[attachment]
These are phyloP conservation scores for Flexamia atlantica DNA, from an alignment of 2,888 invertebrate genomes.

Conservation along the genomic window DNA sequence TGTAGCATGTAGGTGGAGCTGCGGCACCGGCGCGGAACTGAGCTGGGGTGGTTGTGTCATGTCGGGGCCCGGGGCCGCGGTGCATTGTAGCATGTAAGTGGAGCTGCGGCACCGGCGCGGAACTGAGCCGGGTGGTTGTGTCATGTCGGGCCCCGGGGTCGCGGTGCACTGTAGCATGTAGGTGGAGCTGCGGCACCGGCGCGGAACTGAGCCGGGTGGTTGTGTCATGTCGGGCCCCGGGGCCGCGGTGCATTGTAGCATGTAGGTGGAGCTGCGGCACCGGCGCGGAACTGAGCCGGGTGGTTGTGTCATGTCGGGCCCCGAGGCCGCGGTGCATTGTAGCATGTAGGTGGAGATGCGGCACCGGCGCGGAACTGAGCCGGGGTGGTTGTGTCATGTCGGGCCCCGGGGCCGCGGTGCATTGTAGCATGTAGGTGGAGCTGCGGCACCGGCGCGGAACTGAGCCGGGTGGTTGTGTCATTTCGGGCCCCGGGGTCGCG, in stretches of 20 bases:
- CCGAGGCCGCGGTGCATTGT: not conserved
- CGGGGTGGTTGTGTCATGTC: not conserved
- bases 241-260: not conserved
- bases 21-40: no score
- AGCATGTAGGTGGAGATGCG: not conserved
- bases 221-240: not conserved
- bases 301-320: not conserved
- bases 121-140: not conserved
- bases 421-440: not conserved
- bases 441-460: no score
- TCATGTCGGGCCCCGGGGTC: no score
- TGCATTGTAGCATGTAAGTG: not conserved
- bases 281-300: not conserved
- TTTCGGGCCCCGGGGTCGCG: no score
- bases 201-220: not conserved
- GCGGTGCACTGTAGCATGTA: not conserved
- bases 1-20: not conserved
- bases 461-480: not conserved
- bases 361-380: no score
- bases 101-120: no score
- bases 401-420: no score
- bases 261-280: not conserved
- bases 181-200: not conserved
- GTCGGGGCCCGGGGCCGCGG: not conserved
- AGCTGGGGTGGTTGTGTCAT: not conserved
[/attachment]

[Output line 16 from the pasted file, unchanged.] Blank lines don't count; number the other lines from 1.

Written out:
- TTTCGGGCCCCGGGGTCGCG: no score